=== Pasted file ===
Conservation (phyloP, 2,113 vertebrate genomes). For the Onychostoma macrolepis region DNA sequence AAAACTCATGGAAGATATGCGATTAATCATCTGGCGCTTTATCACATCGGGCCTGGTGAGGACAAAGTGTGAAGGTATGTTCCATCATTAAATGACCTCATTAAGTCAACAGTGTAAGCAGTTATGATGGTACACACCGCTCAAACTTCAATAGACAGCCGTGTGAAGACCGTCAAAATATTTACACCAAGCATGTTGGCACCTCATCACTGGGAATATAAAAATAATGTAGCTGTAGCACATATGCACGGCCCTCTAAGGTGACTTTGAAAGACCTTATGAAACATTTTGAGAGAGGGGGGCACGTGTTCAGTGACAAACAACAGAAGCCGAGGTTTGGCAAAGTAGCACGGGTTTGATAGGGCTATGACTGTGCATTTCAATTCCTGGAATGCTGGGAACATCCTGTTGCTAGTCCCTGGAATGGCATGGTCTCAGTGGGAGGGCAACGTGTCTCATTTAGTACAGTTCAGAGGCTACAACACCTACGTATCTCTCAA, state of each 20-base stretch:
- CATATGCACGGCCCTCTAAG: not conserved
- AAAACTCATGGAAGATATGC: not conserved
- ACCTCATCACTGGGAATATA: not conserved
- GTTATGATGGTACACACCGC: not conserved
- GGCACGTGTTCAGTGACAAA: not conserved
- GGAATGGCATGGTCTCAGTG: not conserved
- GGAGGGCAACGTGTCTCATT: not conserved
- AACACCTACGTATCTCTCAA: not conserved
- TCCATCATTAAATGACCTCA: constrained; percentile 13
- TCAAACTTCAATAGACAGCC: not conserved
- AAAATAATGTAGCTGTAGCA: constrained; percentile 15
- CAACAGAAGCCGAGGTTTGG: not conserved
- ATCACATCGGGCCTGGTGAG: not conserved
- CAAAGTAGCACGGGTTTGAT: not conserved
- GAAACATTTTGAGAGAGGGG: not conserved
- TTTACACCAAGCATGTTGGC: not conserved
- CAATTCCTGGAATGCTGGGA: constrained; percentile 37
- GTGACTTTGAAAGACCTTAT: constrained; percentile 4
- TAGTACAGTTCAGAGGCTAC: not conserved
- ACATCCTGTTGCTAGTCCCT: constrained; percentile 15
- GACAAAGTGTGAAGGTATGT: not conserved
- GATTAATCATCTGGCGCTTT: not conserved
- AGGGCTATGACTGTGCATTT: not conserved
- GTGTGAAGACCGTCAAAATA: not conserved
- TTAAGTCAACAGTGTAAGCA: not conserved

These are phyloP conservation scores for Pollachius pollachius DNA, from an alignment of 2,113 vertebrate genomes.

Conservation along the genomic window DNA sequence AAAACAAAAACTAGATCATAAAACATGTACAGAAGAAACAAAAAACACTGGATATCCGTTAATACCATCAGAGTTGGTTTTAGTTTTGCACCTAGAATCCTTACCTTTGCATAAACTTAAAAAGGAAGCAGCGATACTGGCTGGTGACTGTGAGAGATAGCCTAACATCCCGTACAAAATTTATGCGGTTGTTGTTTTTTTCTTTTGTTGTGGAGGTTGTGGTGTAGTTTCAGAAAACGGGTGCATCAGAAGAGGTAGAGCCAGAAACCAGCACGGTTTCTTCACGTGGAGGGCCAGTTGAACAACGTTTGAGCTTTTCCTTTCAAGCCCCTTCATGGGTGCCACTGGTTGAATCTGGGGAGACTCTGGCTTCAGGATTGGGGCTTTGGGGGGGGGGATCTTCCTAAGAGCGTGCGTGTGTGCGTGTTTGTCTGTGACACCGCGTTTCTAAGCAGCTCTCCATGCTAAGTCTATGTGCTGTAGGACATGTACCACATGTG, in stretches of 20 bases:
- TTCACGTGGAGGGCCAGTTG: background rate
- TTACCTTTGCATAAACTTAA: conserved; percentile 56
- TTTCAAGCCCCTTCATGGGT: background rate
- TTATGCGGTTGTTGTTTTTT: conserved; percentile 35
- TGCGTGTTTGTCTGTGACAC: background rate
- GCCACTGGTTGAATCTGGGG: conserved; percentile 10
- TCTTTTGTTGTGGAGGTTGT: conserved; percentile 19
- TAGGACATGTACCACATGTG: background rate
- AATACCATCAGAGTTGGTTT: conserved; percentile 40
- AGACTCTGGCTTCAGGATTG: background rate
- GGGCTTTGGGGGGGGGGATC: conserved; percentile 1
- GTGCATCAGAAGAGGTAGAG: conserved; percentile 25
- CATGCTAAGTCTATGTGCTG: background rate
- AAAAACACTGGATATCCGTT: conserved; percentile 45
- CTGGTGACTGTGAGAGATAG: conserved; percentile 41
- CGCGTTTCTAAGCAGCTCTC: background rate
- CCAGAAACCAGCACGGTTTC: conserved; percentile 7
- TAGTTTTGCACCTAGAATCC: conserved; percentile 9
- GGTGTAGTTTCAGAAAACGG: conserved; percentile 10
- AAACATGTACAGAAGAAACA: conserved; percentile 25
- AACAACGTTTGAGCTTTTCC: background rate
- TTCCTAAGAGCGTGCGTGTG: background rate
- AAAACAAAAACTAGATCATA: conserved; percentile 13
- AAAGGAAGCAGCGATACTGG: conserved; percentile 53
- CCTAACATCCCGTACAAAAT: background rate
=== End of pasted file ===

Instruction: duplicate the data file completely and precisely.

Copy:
Conservation (phyloP, 2,113 vertebrate genomes). For the Onychostoma macrolepis region DNA sequence AAAACTCATGGAAGATATGCGATTAATCATCTGGCGCTTTATCACATCGGGCCTGGTGAGGACAAAGTGTGAAGGTATGTTCCATCATTAAATGACCTCATTAAGTCAACAGTGTAAGCAGTTATGATGGTACACACCGCTCAAACTTCAATAGACAGCCGTGTGAAGACCGTCAAAATATTTACACCAAGCATGTTGGCACCTCATCACTGGGAATATAAAAATAATGTAGCTGTAGCACATATGCACGGCCCTCTAAGGTGACTTTGAAAGACCTTATGAAACATTTTGAGAGAGGGGGGCACGTGTTCAGTGACAAACAACAGAAGCCGAGGTTTGGCAAAGTAGCACGGGTTTGATAGGGCTATGACTGTGCATTTCAATTCCTGGAATGCTGGGAACATCCTGTTGCTAGTCCCTGGAATGGCATGGTCTCAGTGGGAGGGCAACGTGTCTCATTTAGTACAGTTCAGAGGCTACAACACCTACGTATCTCTCAA, state of each 20-base stretch:
- CATATGCACGGCCCTCTAAG: not conserved
- AAAACTCATGGAAGATATGC: not conserved
- ACCTCATCACTGGGAATATA: not conserved
- GTTATGATGGTACACACCGC: not conserved
- GGCACGTGTTCAGTGACAAA: not conserved
- GGAATGGCATGGTCTCAGTG: not conserved
- GGAGGGCAACGTGTCTCATT: not conserved
- AACACCTACGTATCTCTCAA: not conserved
- TCCATCATTAAATGACCTCA: constrained; percentile 13
- TCAAACTTCAATAGACAGCC: not conserved
- AAAATAATGTAGCTGTAGCA: constrained; percentile 15
- CAACAGAAGCCGAGGTTTGG: not conserved
- ATCACATCGGGCCTGGTGAG: not conserved
- CAAAGTAGCACGGGTTTGAT: not conserved
- GAAACATTTTGAGAGAGGGG: not conserved
- TTTACACCAAGCATGTTGGC: not conserved
- CAATTCCTGGAATGCTGGGA: constrained; percentile 37
- GTGACTTTGAAAGACCTTAT: constrained; percentile 4
- TAGTACAGTTCAGAGGCTAC: not conserved
- ACATCCTGTTGCTAGTCCCT: constrained; percentile 15
- GACAAAGTGTGAAGGTATGT: not conserved
- GATTAATCATCTGGCGCTTT: not conserved
- AGGGCTATGACTGTGCATTT: not conserved
- GTGTGAAGACCGTCAAAATA: not conserved
- TTAAGTCAACAGTGTAAGCA: not conserved

These are phyloP conservation scores for Pollachius pollachius DNA, from an alignment of 2,113 vertebrate genomes.

Conservation along the genomic window DNA sequence AAAACAAAAACTAGATCATAAAACATGTACAGAAGAAACAAAAAACACTGGATATCCGTTAATACCATCAGAGTTGGTTTTAGTTTTGCACCTAGAATCCTTACCTTTGCATAAACTTAAAAAGGAAGCAGCGATACTGGCTGGTGACTGTGAGAGATAGCCTAACATCCCGTACAAAATTTATGCGGTTGTTGTTTTTTTCTTTTGTTGTGGAGGTTGTGGTGTAGTTTCAGAAAACGGGTGCATCAGAAGAGGTAGAGCCAGAAACCAGCACGGTTTCTTCACGTGGAGGGCCAGTTGAACAACGTTTGAGCTTTTCCTTTCAAGCCCCTTCATGGGTGCCACTGGTTGAATCTGGGGAGACTCTGGCTTCAGGATTGGGGCTTTGGGGGGGGGGATCTTCCTAAGAGCGTGCGTGTGTGCGTGTTTGTCTGTGACACCGCGTTTCTAAGCAGCTCTCCATGCTAAGTCTATGTGCTGTAGGACATGTACCACATGTG, in stretches of 20 bases:
- TTCACGTGGAGGGCCAGTTG: background rate
- TTACCTTTGCATAAACTTAA: conserved; percentile 56
- TTTCAAGCCCCTTCATGGGT: background rate
- TTATGCGGTTGTTGTTTTTT: conserved; percentile 35
- TGCGTGTTTGTCTGTGACAC: background rate
- GCCACTGGTTGAATCTGGGG: conserved; percentile 10
- TCTTTTGTTGTGGAGGTTGT: conserved; percentile 19
- TAGGACATGTACCACATGTG: background rate
- AATACCATCAGAGTTGGTTT: conserved; percentile 40
- AGACTCTGGCTTCAGGATTG: background rate
- GGGCTTTGGGGGGGGGGATC: conserved; percentile 1
- GTGCATCAGAAGAGGTAGAG: conserved; percentile 25
- CATGCTAAGTCTATGTGCTG: background rate
- AAAAACACTGGATATCCGTT: conserved; percentile 45
- CTGGTGACTGTGAGAGATAG: conserved; percentile 41
- CGCGTTTCTAAGCAGCTCTC: background rate
- CCAGAAACCAGCACGGTTTC: conserved; percentile 7
- TAGTTTTGCACCTAGAATCC: conserved; percentile 9
- GGTGTAGTTTCAGAAAACGG: conserved; percentile 10
- AAACATGTACAGAAGAAACA: conserved; percentile 25
- AACAACGTTTGAGCTTTTCC: background rate
- TTCCTAAGAGCGTGCGTGTG: background rate
- AAAACAAAAACTAGATCATA: conserved; percentile 13
- AAAGGAAGCAGCGATACTGG: conserved; percentile 53
- CCTAACATCCCGTACAAAAT: background rate